In: Asian and African Studies, vol. 28, no. 2
SWAPO’S VERSION OF HISTORY IN NAMIBIA
Year, pages: 2019, 149 - 167
Keywords: historical revisionism, historical negationism, national history, Namibia, SWAPO, history, politics, reconciliation, national identity, liberation struggle
Article type: History
This study aims to explain how the history of Namibia is shaped by the South West Africa People’s Organization (SWAPO), the political party which has led the fight for Namibia’s independence for several decades and remains in power up to the present. This political party represented the most effective way for an oppressed people to express their unwillingness to live under the repressive conditions of the apartheid regime of South Africa. The ideas of ultimate liberation from all kinds of oppression and the empowerment of all people were rooted in SWAPO’s constitution. However, during the years of armed struggle and exile, the party itself punished very harshly its own members and controlled all aspects of the life of its subjects. There are several recorded accounts of the abuse of power by SWAPO’s elites and even rape cases. Unlike in South Africa, SWAPO instead of national reconciliation decided to forget those events and highlighted the atrocities committed by their enemies. In fact, SWAPO is attempting to create its own version of history, glorifying its role in national liberation. An independence memorial museum, Heroes’ Acre or a biography of Sam Nujoma are tokens of this practice. In this study, I compare some of the official versions of history with external sources covering the stories which the government is trying so desperately to silence. These practices may be called negative historical revisionism or historical negativism and, to a certain degree, they affect the identity of Namibians.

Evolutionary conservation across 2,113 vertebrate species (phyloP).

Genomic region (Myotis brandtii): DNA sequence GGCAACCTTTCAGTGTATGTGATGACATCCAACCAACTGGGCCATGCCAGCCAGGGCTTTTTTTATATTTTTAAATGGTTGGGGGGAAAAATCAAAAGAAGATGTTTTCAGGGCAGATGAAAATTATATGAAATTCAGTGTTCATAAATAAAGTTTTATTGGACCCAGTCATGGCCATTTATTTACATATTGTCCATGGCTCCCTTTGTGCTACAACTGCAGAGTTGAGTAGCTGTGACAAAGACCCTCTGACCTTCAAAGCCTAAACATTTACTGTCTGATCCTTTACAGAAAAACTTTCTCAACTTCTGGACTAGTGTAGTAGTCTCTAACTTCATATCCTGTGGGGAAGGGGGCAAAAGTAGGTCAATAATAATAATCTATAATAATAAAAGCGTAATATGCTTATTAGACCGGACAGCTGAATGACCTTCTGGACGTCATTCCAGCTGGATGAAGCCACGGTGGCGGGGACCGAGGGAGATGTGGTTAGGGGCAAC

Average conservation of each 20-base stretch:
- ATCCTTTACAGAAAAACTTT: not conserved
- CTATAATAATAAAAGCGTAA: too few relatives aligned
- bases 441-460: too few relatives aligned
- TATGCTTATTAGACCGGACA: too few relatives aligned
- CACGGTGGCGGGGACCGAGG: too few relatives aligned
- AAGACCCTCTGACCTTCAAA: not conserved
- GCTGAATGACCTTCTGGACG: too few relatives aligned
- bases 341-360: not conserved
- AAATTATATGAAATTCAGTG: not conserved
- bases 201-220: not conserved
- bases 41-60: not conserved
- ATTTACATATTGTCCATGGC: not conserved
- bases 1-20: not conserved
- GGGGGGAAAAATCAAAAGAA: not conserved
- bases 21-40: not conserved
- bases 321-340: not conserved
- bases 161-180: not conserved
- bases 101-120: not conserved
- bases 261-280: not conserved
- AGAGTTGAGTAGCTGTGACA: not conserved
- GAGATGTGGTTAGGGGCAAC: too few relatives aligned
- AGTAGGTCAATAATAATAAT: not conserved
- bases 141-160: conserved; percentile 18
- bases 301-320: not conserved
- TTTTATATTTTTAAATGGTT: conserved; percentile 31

How to cite:
Miškařík, P. 2019. SWAPO’S VERSION OF HISTORY IN NAMIBIA. In Asian and African Studies, vol. 28, no.2, pp. 149-167. 1335-1257.
Miškařík, P. (2019). SWAPO’S VERSION OF HISTORY IN NAMIBIA. Asian and African Studies, 28(2), 149-167. 1335-1257.
Publisher: Institute of Oriental Studies
Published: 26. 11. 2019